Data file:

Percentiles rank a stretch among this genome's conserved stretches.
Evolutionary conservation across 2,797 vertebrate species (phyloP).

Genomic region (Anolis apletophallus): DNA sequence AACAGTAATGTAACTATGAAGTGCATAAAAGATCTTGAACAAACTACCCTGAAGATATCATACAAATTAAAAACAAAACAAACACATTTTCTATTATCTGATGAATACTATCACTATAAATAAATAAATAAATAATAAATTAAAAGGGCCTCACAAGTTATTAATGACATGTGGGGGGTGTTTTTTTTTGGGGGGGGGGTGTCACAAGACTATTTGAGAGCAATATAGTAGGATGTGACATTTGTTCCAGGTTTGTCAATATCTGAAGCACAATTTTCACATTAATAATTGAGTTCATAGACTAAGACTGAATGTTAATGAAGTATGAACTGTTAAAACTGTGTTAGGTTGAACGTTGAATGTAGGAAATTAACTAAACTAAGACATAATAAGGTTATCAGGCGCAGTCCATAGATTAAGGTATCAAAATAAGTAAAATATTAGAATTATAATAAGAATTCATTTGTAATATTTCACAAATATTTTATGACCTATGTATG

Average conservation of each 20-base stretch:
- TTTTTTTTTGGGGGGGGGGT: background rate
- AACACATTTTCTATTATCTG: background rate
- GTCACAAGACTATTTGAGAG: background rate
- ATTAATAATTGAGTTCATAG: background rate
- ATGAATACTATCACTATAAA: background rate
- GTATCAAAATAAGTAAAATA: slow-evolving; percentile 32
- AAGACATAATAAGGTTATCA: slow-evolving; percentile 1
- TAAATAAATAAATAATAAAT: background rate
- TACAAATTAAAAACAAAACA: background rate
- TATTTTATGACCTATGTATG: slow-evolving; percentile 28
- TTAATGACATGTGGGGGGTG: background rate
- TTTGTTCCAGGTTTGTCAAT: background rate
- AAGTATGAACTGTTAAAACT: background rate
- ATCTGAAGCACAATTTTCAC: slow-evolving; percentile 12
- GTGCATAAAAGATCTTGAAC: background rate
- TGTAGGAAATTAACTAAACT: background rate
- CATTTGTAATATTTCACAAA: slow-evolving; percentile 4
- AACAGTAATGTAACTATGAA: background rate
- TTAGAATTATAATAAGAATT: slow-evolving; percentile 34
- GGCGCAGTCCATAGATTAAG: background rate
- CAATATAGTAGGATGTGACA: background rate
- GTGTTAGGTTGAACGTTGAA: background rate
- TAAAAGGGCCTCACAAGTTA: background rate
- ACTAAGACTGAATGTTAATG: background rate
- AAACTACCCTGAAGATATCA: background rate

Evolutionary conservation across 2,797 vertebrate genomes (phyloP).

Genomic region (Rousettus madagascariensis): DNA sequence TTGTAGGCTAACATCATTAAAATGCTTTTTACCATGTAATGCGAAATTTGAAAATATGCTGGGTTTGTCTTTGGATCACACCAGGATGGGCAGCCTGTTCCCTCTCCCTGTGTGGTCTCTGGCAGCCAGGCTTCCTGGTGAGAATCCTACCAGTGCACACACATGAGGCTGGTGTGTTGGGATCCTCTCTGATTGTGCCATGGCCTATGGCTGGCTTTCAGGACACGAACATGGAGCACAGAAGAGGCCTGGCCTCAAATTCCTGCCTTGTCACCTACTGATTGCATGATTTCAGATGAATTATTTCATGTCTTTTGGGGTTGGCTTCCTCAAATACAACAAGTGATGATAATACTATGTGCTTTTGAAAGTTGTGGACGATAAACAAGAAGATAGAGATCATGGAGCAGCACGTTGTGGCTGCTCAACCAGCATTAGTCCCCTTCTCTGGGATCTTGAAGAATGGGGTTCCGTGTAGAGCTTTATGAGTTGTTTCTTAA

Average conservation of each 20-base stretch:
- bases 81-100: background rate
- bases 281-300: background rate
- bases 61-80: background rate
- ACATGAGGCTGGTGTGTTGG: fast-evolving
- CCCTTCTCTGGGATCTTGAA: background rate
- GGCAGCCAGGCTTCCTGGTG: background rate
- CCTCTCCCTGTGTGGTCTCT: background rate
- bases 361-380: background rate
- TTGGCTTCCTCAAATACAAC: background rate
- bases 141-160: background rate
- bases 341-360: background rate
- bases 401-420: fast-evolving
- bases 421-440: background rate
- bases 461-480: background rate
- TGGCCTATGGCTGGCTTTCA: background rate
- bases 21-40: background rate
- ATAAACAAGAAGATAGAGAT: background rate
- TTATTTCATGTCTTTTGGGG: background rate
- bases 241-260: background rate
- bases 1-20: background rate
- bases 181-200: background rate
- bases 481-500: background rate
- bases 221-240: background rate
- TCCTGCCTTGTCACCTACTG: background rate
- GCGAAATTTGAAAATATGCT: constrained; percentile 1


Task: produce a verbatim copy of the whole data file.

Percentiles rank a stretch among this genome's conserved stretches.
Evolutionary conservation across 2,797 vertebrate species (phyloP).

Genomic region (Anolis apletophallus): DNA sequence AACAGTAATGTAACTATGAAGTGCATAAAAGATCTTGAACAAACTACCCTGAAGATATCATACAAATTAAAAACAAAACAAACACATTTTCTATTATCTGATGAATACTATCACTATAAATAAATAAATAAATAATAAATTAAAAGGGCCTCACAAGTTATTAATGACATGTGGGGGGTGTTTTTTTTTGGGGGGGGGGTGTCACAAGACTATTTGAGAGCAATATAGTAGGATGTGACATTTGTTCCAGGTTTGTCAATATCTGAAGCACAATTTTCACATTAATAATTGAGTTCATAGACTAAGACTGAATGTTAATGAAGTATGAACTGTTAAAACTGTGTTAGGTTGAACGTTGAATGTAGGAAATTAACTAAACTAAGACATAATAAGGTTATCAGGCGCAGTCCATAGATTAAGGTATCAAAATAAGTAAAATATTAGAATTATAATAAGAATTCATTTGTAATATTTCACAAATATTTTATGACCTATGTATG

Average conservation of each 20-base stretch:
- TTTTTTTTTGGGGGGGGGGT: background rate
- AACACATTTTCTATTATCTG: background rate
- GTCACAAGACTATTTGAGAG: background rate
- ATTAATAATTGAGTTCATAG: background rate
- ATGAATACTATCACTATAAA: background rate
- GTATCAAAATAAGTAAAATA: slow-evolving; percentile 32
- AAGACATAATAAGGTTATCA: slow-evolving; percentile 1
- TAAATAAATAAATAATAAAT: background rate
- TACAAATTAAAAACAAAACA: background rate
- TATTTTATGACCTATGTATG: slow-evolving; percentile 28
- TTAATGACATGTGGGGGGTG: background rate
- TTTGTTCCAGGTTTGTCAAT: background rate
- AAGTATGAACTGTTAAAACT: background rate
- ATCTGAAGCACAATTTTCAC: slow-evolving; percentile 12
- GTGCATAAAAGATCTTGAAC: background rate
- TGTAGGAAATTAACTAAACT: background rate
- CATTTGTAATATTTCACAAA: slow-evolving; percentile 4
- AACAGTAATGTAACTATGAA: background rate
- TTAGAATTATAATAAGAATT: slow-evolving; percentile 34
- GGCGCAGTCCATAGATTAAG: background rate
- CAATATAGTAGGATGTGACA: background rate
- GTGTTAGGTTGAACGTTGAA: background rate
- TAAAAGGGCCTCACAAGTTA: background rate
- ACTAAGACTGAATGTTAATG: background rate
- AAACTACCCTGAAGATATCA: background rate

Evolutionary conservation across 2,797 vertebrate genomes (phyloP).

Genomic region (Rousettus madagascariensis): DNA sequence TTGTAGGCTAACATCATTAAAATGCTTTTTACCATGTAATGCGAAATTTGAAAATATGCTGGGTTTGTCTTTGGATCACACCAGGATGGGCAGCCTGTTCCCTCTCCCTGTGTGGTCTCTGGCAGCCAGGCTTCCTGGTGAGAATCCTACCAGTGCACACACATGAGGCTGGTGTGTTGGGATCCTCTCTGATTGTGCCATGGCCTATGGCTGGCTTTCAGGACACGAACATGGAGCACAGAAGAGGCCTGGCCTCAAATTCCTGCCTTGTCACCTACTGATTGCATGATTTCAGATGAATTATTTCATGTCTTTTGGGGTTGGCTTCCTCAAATACAACAAGTGATGATAATACTATGTGCTTTTGAAAGTTGTGGACGATAAACAAGAAGATAGAGATCATGGAGCAGCACGTTGTGGCTGCTCAACCAGCATTAGTCCCCTTCTCTGGGATCTTGAAGAATGGGGTTCCGTGTAGAGCTTTATGAGTTGTTTCTTAA

Average conservation of each 20-base stretch:
- bases 81-100: background rate
- bases 281-300: background rate
- bases 61-80: background rate
- ACATGAGGCTGGTGTGTTGG: fast-evolving
- CCCTTCTCTGGGATCTTGAA: background rate
- GGCAGCCAGGCTTCCTGGTG: background rate
- CCTCTCCCTGTGTGGTCTCT: background rate
- bases 361-380: background rate
- TTGGCTTCCTCAAATACAAC: background rate
- bases 141-160: background rate
- bases 341-360: background rate
- bases 401-420: fast-evolving
- bases 421-440: background rate
- bases 461-480: background rate
- TGGCCTATGGCTGGCTTTCA: background rate
- bases 21-40: background rate
- ATAAACAAGAAGATAGAGAT: background rate
- TTATTTCATGTCTTTTGGGG: background rate
- bases 241-260: background rate
- bases 1-20: background rate
- bases 181-200: background rate
- bases 481-500: background rate
- bases 221-240: background rate
- TCCTGCCTTGTCACCTACTG: background rate
- GCGAAATTTGAAAATATGCT: constrained; percentile 1